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NEW UPDATES Asean Affairs  29 September 2014  





Indonesia may zero palm oil tax

Indonesia is preparing itself for a frenzy of palm-oil exports as producers look to take advantage of the the ensuing tax cut set by the government.

Exports of crude palm oil (CPO) will likely be exempt from export tax in October, down from 9 percent this month, if prices continue to plunge from US$740 per metric ton to around the $650-660 benchmark, according to Deputy Trade Minister Bayu Krisnamurthi.

“[The export tax] in October will likely be zero percent because the prices are lower [than the average price set in a regulation],” he said on Friday.

Indonesia sets the monthly export tax according to a formula based on average prices in Jakarta, Rotterdam and Kuala Lumpur. Crude shipments attract no tax if the average rate is $750 or less over a four-week period, with rates escalating from 7.5 percent to 22.5 percent at higher average prices.

In addition to CPO, exports of 27 other palm products, including olein, will likely also be free from tax.

As a consequence of the zero export tax, exporters will have free rein to lure more buyers amid unprecedented high palm-oil output in Southeast Asia to prevent a build-up in stockpiles.

Bayu, however, warned oil-palm growers that offsetting the balance would further drive down prices.

“I urge growers and exporters not to ship excessive volumes [of CPO] because that would drive down demand, which remains unchanged at the moment,” he said.

Food prices fell to the lowest in almost four years in August as the cost of cooking oils tumbled along with milk and cheese, the United Nations’ Rome-based Food and Agriculture Organization said on Sept. 11, Bloomberg reported.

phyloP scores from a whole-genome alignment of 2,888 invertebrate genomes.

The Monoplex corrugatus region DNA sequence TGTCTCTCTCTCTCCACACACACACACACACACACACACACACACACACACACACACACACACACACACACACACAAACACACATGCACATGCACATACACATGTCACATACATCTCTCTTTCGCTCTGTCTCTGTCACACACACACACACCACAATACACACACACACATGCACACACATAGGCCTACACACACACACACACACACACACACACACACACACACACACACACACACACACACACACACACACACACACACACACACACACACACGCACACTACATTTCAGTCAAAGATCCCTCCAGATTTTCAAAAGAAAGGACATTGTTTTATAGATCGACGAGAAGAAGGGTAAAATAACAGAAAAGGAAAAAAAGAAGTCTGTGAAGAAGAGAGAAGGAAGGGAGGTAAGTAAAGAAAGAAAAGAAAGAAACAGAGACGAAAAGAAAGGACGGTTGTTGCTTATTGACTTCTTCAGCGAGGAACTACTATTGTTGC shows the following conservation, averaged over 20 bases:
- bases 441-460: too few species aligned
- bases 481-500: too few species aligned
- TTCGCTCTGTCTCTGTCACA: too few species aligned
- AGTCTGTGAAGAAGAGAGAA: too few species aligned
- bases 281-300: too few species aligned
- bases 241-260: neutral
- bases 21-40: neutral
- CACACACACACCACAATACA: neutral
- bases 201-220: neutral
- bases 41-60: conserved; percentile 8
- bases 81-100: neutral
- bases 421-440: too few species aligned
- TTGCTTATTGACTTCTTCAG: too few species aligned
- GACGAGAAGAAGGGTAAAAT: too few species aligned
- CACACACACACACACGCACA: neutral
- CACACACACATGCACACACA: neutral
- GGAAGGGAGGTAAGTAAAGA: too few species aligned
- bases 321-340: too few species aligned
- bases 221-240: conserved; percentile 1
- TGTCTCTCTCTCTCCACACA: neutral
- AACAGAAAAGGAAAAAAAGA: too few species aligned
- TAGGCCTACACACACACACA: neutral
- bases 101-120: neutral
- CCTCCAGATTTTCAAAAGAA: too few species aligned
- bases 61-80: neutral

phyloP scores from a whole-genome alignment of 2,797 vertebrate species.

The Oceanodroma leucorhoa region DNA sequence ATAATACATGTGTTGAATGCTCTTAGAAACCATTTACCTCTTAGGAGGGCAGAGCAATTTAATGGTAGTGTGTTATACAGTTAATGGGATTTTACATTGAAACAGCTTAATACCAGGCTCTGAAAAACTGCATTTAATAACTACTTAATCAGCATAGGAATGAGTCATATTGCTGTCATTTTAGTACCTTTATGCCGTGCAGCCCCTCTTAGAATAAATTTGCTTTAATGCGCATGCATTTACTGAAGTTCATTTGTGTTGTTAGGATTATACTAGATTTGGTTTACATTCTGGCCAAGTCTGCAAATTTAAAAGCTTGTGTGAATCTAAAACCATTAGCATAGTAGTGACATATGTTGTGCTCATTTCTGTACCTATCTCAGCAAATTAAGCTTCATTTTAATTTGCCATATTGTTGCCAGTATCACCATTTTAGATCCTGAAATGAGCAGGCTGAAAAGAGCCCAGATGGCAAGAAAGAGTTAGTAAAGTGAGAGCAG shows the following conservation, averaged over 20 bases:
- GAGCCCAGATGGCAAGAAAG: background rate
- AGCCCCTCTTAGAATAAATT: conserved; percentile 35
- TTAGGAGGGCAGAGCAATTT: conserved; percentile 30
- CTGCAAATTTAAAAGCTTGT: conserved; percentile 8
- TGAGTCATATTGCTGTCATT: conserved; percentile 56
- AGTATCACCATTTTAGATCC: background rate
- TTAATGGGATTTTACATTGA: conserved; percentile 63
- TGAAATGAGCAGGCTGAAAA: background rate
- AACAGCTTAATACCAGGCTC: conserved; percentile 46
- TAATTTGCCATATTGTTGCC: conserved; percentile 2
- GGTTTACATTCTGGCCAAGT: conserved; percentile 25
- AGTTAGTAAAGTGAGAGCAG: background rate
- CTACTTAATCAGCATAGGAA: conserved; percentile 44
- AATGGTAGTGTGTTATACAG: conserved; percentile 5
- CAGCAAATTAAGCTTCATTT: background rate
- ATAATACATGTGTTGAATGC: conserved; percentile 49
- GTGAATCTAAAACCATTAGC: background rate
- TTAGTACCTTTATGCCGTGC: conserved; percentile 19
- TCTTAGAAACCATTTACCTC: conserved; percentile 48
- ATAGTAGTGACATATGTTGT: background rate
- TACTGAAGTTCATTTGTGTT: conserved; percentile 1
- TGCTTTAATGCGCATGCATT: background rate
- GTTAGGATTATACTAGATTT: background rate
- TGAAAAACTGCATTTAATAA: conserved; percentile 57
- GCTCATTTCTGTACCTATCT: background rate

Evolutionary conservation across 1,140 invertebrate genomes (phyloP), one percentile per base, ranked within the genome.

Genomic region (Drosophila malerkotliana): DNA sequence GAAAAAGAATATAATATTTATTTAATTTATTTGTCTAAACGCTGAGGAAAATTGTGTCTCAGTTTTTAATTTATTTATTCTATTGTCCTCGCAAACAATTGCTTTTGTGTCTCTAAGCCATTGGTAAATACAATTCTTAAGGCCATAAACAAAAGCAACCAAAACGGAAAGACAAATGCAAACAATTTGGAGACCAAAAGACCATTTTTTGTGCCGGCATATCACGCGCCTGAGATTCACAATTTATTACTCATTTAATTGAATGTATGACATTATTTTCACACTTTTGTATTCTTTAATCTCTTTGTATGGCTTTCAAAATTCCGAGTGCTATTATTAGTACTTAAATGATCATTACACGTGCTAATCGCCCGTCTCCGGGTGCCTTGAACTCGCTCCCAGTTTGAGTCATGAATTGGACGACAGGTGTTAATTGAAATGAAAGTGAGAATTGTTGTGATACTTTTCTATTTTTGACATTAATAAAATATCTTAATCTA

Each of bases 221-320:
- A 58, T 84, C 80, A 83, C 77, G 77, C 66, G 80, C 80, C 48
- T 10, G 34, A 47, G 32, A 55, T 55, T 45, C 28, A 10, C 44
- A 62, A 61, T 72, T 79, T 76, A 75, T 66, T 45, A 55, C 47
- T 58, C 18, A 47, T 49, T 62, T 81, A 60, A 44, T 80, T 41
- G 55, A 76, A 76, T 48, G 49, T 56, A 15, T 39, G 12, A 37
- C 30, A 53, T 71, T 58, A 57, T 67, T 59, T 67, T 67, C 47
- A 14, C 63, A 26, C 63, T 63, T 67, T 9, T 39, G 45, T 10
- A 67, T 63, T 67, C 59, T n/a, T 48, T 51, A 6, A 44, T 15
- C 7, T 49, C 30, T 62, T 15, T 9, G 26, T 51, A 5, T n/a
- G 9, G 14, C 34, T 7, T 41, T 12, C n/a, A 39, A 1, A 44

The FAO vegetable-oil index slipped to 166.6 points from 181.1 points amid an improved outlook for palm-oil production in Southeast Asia and lower-than-forecasted import demand from China and India.

Malaysia, the world’s second largest palm-oil producer after Indonesia, removed its export tax on CPO for September and October to help push up outbound shipments and avert a further slide in prices, which has already plunged to a
five-year low.

The tax removal was expected to boost Malaysia’s exports by 600,000 metric tons and help contain stockpiles at 1.6 million tons at the end of this year.

Previously, production in Indonesia was expected to reach an all-time high of 30.5 million tons or more this year, compared to Malaysia’s output of around 19.7 to 19.9 million tons, according to Dorab Mistry, director of Godrej International Ltd.

Together, Indonesia and Malaysia make up 86 percent of global palm-oil production.



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AseanAffairs   04 January 2011
By David Swartzentruber      

It is commonplace in journalism to write two types of articles at the transition point between the year that has passed and the New Year. As this writer qualifies as an “old hand” in observing Thailand with a track record dating back 14 years, it is time take a shot at what may unfold in Thailand in 2011.

The first issue that can’t be answered is the health of Thailand’s beloved King Bhumibol, who is now 83 years old. He is the world's longest reigning monarch, but elaborate birthday celebrations in December failed to mask concern over his health. More

 


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